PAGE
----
I think of this parenting element on two levels.  One is literal.  My young daughter got to help water plants with hoses or buckets.  She had her own capped pitcher located in the refrigerator door, so as a three-year old she could get a glass of water and pour it herself.  My grandson is being raised in the same manner.  At age six he asked me to measure two cups of water yesterday and he poured them into a pan to make his noodles.  Earlier he helped shovel snow off a gravel pile and pushed a wheelbarrow through slush to fill potholes in my road.  Water is fascinating to children in all its forms and provides early opportunities to foster independence and a good work ethic.  The little boy playing in a fountain in the photo above was at the Victoria and Albert Museum in London.  He experimented over and over with stopping the spiggot of water.  His attention was long and focused.  His pants were soaking wet.  He and his parents were unconcerned.  When he was done playing, they dried him with a towel and changed his pants.  Water is an excellent teaching prop.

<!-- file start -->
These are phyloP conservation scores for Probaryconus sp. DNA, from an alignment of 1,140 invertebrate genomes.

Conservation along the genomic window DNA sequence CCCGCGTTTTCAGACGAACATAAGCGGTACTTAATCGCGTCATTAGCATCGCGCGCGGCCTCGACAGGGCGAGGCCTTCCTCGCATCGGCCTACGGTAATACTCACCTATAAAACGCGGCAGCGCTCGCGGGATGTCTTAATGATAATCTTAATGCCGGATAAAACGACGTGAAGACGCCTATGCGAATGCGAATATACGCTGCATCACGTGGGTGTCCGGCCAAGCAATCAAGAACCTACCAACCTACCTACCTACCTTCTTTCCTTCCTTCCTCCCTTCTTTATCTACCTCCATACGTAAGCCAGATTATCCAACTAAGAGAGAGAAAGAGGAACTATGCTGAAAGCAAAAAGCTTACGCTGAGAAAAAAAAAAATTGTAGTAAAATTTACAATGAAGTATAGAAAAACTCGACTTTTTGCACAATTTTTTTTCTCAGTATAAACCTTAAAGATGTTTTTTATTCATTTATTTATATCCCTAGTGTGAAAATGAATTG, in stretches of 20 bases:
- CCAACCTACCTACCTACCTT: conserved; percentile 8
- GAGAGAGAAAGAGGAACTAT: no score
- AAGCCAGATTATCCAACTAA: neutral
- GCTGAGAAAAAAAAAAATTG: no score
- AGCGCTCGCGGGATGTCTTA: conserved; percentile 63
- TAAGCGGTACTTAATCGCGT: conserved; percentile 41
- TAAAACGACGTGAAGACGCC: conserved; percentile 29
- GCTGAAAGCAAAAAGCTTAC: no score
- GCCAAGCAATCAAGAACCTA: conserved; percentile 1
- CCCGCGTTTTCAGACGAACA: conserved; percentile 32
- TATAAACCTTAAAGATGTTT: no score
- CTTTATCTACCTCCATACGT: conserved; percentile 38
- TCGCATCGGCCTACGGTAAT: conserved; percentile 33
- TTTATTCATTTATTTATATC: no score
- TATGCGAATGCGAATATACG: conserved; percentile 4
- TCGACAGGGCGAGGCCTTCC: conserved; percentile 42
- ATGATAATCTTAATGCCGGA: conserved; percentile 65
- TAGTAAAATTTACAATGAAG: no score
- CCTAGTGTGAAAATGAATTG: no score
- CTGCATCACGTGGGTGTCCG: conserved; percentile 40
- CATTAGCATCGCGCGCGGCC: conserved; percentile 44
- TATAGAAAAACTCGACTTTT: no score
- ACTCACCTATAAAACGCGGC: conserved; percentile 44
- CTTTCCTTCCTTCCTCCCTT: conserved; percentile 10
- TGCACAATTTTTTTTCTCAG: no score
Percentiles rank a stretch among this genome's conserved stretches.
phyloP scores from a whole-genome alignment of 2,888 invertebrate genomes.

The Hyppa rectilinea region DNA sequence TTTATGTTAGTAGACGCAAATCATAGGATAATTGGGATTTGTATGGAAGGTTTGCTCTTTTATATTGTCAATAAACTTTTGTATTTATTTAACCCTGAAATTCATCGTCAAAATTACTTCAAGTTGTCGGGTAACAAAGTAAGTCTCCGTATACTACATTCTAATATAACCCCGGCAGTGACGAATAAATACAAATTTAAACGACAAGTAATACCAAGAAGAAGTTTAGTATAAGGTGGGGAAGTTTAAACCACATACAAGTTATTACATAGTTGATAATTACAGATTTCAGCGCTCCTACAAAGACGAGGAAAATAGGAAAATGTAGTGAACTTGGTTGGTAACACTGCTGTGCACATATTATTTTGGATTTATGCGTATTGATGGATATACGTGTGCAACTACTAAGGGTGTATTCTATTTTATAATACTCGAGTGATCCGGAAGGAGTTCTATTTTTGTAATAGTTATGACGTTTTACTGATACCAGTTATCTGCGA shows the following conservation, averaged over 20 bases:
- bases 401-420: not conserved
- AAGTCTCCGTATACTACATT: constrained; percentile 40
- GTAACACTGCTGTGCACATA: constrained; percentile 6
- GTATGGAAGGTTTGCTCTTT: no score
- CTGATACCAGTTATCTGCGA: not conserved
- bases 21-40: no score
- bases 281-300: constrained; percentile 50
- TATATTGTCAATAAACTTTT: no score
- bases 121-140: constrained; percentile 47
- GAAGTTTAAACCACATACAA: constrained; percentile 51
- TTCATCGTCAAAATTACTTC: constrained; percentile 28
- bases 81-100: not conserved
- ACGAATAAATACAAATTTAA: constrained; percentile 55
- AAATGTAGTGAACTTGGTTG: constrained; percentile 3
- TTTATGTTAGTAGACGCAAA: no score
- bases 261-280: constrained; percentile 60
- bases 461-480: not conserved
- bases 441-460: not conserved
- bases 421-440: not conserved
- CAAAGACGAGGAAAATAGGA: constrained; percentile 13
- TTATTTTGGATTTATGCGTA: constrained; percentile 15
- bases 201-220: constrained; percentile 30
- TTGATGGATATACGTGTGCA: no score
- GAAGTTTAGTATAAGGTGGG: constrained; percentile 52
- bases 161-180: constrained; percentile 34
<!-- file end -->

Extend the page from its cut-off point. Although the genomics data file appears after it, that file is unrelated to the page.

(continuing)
The second reason to “add water” to one’s parenting skills is that of attitude, of using humor.  Parenting is difficult.  It is like playing a game of chess and trying to think ahead for hazards two or three moves in the future.  Indulge a child once and they might expect the same treatment constantly.  (But you allowed me to play video games all afternoon only yesterday.)  A child or teenager whining, dithering, or procrastinating can frustrate any parent.  The trick is sometimes to “Add water.”